For a player who stands 6-foot-3 and weighs 319 pounds, what Holmes gave the Colts was more like a snack-size treat.
Holmes played a total of 12 snaps last season.
But here Colts coach Chuck Pagano sat during the breakfast media session and general manager Ryan Grigson leaned back in his chair in the lounge area of the Ritz Carlton hotel Tuesday afternoon talking confidently about the player they selected in the fourth round of the 2013 draft.
So confident that you have to believe that Holmes -- the same Holmes who played 12 snaps last season -- has the inside track to be the Colts' starting center when the regular season begins. Holmes was handpicked by Grigson and the last thing the general manager wants is for his draft pick not to pan out.
"He's big, he's athletic and he's very, very bright," Pagano said. "He has great [football instincts]. From a mental standpoint, it's all there."
The Colts cut ties with center Samson Satele earlier this month after he played poorly last season. Of the top-tier free-agent centers, Cleveland's Alex Mack is the only one the Colts had their eyes on.
Could Mack have immediately fixed the interior part of the Colts' offensive line? Of course, but they shied away from heavily pursuing him because the financial commitment would have been too much.
"We looked at every center, we looked at all the guards," Grigson said. "We didn't like anybody. It's based off our facts, which is the tape."
"It was unfortunate what happened to Khaled but he's a talented guy and the expectations are high for him," Pagano said. "To bring in a guy like Costa in the mix, who's to say there's not a guy? Time is going to tell. We feel like he might be sitting right there. We have to stay healthy and get them on the field and play at that level. Time will tell on that. I think we have two capable guys that can play at a high level."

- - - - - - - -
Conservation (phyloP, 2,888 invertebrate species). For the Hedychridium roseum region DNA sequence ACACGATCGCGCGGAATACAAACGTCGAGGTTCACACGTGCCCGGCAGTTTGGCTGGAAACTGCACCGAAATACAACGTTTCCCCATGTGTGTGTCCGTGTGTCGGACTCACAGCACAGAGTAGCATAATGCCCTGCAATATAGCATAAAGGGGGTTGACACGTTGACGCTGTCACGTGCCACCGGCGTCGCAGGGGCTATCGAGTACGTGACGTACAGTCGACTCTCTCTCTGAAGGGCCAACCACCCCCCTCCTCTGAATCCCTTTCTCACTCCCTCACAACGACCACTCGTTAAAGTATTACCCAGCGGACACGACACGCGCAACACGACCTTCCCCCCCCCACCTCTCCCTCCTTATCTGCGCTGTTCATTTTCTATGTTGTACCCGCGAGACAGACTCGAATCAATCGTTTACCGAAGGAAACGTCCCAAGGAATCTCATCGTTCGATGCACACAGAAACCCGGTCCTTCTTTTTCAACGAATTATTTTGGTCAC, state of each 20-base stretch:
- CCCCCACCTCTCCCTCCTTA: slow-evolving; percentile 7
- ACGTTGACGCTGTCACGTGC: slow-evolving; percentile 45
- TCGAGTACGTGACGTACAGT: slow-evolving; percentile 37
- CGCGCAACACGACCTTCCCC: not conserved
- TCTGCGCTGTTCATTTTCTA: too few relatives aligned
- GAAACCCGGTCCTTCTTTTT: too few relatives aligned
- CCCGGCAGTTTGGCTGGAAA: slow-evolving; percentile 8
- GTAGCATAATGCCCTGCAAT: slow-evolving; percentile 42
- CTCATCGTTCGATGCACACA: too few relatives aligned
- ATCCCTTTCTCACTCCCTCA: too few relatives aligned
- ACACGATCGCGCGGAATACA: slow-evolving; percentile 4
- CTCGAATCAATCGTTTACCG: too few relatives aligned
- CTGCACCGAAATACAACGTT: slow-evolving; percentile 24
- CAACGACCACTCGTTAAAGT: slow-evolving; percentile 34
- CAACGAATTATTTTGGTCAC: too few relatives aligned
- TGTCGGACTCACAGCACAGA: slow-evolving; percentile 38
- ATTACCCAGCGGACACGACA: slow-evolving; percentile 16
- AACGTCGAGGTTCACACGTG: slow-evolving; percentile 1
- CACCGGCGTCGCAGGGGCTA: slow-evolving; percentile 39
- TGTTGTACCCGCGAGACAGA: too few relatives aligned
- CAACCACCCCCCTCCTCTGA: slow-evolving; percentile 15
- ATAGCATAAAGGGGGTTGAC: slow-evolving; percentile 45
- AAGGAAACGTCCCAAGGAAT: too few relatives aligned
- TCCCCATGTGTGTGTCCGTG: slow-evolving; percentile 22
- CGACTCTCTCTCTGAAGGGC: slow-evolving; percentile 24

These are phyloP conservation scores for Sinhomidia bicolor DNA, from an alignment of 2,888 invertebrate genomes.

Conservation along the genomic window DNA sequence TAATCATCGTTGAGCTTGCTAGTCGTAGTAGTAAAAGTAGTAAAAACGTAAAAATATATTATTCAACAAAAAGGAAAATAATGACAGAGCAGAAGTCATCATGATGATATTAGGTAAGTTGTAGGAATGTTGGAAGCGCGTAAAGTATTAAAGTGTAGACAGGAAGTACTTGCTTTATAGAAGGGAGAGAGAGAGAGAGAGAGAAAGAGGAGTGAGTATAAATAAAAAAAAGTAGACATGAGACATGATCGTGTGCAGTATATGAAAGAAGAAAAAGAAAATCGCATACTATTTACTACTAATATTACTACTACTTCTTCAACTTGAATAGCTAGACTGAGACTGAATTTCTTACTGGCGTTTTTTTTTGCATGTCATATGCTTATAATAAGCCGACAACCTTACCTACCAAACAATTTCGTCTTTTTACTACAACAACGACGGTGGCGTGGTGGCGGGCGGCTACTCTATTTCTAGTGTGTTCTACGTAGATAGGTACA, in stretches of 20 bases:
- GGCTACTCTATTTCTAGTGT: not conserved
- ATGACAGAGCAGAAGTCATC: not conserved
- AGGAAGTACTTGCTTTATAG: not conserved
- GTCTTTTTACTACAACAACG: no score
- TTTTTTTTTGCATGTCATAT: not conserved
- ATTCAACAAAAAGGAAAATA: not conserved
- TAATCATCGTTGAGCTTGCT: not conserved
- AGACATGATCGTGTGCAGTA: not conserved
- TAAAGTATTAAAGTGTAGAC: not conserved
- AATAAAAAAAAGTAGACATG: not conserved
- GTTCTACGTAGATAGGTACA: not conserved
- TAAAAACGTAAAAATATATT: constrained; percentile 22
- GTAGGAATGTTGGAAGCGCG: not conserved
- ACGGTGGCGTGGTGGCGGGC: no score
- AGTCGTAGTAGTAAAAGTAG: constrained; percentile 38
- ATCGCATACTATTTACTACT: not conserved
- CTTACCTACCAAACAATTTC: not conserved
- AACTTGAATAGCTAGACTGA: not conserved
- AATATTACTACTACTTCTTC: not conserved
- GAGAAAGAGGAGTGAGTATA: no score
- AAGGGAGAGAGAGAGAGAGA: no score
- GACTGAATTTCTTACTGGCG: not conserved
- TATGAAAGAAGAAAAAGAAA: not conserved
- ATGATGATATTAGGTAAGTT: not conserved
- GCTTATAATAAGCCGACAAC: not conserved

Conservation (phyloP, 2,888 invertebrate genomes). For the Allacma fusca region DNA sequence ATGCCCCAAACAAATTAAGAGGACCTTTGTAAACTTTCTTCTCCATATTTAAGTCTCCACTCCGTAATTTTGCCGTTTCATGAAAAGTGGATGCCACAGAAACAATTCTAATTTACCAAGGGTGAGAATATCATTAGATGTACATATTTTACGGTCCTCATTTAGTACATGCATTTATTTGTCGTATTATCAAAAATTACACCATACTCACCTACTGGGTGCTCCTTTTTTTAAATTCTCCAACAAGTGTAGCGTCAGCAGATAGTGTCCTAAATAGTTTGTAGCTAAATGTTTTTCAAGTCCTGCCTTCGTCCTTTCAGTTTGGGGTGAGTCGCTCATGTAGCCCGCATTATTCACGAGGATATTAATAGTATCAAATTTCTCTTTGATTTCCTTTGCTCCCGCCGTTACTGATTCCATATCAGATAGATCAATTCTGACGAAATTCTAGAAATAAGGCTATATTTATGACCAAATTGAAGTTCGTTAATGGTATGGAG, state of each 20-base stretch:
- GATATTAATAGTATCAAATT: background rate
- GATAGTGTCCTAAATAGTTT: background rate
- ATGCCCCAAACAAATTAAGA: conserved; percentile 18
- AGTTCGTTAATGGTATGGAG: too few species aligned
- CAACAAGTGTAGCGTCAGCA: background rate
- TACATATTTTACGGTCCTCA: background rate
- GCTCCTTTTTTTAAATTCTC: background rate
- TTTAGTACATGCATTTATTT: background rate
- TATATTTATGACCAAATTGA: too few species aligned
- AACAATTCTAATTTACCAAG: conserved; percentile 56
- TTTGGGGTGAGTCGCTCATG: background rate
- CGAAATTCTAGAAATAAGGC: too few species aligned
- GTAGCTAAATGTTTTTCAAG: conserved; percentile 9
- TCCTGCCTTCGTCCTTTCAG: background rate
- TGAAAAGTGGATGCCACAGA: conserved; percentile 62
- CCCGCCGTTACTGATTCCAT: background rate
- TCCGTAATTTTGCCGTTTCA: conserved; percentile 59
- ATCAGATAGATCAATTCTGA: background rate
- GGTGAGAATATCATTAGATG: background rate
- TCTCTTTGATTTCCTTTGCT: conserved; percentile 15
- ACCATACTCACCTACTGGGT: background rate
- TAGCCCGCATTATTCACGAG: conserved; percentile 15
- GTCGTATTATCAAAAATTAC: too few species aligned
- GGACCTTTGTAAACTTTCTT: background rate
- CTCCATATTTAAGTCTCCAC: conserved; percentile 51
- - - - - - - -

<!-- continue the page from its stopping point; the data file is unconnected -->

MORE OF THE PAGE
Costa has the resume to be a starter even if he did lose his starting spot to rookie Travis Frederick last season with the Cowboys. Costa started every game for Dallas in 2011, but injuries limited him during the 2012 season and he played in only three games last season.
You're probably wondering how Holmes could go from barely breaking a sweat in a game last season to looking like the player with the best shot to be hiking the ball to Andrew Luck next season.
Holmes was behind in the learning process after missing a significant amount of training camp last year with an ankle injury.
"This league, unfortunately, when a guy gets hurt in training camp he gets shelved," Grigson said. "There was a lot of optimism about him in minicamp, his level of intelligence. He's unique, he's 318 pounds. He's got guard versatility even though I think he's a center, but he's got good arm length. At center, you have to have that ... The guy knows how to play football."
Satele's problems at center last season were well documented, but the Colts didn't want to just throw Holmes on the field because it wouldn't have been fair to do that to him since he missed a significant part of training camp.
"You have a trust level," Grigson said. "And even if you have a player you think doesn't have as high of ceiling as the guy that's sitting on bench, you have a guy who has been through some wars. Experience plays a major factor and it makes everyone comfortable when you have someone who has been there done that than throwing a guy to the wolves when you're in the middle of a run.
"That's a tough thing to do. When you're losing or if you've lost five games in a row and you're not going to the playoffs, then you can make those decisions."